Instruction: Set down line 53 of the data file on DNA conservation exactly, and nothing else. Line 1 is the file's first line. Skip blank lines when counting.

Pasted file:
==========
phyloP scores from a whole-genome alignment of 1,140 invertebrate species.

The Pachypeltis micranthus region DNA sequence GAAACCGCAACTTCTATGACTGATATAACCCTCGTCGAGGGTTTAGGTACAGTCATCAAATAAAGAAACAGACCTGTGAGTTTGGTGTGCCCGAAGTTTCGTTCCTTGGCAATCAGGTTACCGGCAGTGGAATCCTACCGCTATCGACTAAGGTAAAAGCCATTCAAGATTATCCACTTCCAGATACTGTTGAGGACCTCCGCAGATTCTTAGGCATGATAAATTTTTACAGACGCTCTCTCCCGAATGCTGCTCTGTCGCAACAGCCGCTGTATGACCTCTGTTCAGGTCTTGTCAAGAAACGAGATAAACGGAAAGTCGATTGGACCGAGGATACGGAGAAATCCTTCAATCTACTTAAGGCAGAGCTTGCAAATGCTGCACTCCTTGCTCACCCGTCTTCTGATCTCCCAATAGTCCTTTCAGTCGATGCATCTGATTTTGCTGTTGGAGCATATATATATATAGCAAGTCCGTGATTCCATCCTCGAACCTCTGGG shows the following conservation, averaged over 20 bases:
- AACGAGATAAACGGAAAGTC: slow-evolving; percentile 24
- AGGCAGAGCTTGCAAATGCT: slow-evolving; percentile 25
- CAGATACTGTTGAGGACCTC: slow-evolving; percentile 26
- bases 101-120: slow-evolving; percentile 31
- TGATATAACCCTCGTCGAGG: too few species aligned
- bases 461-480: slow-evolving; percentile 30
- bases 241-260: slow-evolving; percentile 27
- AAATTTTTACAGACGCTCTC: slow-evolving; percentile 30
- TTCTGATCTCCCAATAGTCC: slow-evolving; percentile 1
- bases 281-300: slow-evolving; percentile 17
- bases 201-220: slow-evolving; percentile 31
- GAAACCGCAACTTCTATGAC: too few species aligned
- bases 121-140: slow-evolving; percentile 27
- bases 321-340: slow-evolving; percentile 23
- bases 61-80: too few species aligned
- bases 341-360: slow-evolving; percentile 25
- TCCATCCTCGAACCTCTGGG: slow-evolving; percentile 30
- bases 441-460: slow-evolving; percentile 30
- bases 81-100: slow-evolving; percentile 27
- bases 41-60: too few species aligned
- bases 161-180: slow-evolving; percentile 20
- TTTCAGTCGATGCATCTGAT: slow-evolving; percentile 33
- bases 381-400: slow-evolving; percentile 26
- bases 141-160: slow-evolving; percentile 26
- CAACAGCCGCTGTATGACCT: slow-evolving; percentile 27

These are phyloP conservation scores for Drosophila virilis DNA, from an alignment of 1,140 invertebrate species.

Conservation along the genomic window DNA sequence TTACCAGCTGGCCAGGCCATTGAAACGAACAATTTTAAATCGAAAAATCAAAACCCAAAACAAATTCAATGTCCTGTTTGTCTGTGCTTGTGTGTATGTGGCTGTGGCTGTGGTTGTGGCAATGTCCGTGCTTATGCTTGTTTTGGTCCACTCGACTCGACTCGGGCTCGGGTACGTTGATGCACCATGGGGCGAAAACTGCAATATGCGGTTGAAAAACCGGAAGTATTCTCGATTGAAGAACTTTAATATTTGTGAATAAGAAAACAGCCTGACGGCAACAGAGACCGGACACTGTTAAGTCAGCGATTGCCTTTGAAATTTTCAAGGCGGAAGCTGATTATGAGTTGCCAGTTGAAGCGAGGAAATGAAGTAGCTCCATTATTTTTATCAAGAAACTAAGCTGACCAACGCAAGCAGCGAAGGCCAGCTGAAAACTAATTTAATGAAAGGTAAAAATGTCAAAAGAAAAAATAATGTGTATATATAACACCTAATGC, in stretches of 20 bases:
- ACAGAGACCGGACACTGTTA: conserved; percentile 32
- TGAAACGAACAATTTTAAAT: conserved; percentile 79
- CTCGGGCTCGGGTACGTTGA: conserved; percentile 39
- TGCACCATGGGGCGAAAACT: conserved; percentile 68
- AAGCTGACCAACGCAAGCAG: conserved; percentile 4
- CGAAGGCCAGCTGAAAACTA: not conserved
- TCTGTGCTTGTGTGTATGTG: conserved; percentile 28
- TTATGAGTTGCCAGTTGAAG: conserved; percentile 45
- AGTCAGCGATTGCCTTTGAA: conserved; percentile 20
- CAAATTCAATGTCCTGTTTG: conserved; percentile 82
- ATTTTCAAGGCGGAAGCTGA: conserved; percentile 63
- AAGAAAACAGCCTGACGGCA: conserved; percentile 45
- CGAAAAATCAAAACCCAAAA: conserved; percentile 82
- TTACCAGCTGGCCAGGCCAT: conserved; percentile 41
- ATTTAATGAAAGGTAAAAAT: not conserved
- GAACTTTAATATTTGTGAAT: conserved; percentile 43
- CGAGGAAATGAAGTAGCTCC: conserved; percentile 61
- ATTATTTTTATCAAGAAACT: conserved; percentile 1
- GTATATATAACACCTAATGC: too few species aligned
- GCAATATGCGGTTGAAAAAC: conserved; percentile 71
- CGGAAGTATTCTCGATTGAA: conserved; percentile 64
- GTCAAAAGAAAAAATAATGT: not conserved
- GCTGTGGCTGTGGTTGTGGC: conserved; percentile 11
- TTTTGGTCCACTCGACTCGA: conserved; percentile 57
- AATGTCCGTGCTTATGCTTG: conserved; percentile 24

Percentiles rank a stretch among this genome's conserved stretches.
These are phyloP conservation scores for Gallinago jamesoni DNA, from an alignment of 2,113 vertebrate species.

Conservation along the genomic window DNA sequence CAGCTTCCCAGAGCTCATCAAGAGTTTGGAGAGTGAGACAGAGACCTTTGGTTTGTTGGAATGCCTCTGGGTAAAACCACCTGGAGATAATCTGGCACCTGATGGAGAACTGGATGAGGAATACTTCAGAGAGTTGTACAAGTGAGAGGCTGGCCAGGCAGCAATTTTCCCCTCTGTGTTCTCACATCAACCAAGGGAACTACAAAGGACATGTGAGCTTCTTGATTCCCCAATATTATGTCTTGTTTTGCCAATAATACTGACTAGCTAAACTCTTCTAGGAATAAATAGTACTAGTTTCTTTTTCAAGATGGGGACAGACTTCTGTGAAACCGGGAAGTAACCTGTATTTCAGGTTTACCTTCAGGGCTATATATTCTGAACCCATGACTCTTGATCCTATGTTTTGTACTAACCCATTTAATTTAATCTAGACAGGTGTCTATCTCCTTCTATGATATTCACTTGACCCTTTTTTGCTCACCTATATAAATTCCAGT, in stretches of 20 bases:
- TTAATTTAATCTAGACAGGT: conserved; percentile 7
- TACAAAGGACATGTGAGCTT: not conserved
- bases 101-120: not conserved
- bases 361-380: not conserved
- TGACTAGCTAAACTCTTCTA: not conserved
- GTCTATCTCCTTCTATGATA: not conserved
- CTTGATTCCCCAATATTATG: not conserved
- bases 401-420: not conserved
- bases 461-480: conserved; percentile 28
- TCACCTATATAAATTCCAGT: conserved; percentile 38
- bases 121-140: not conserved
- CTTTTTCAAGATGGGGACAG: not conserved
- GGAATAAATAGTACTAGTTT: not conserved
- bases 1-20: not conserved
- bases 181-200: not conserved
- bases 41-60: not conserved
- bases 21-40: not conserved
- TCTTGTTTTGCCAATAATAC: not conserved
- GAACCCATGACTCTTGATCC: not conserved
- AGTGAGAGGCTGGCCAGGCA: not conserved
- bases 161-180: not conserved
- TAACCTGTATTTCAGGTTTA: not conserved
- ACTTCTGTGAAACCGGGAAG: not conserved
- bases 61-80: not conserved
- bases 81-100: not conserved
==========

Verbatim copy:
- TTTTGGTCCACTCGACTCGA: conserved; percentile 57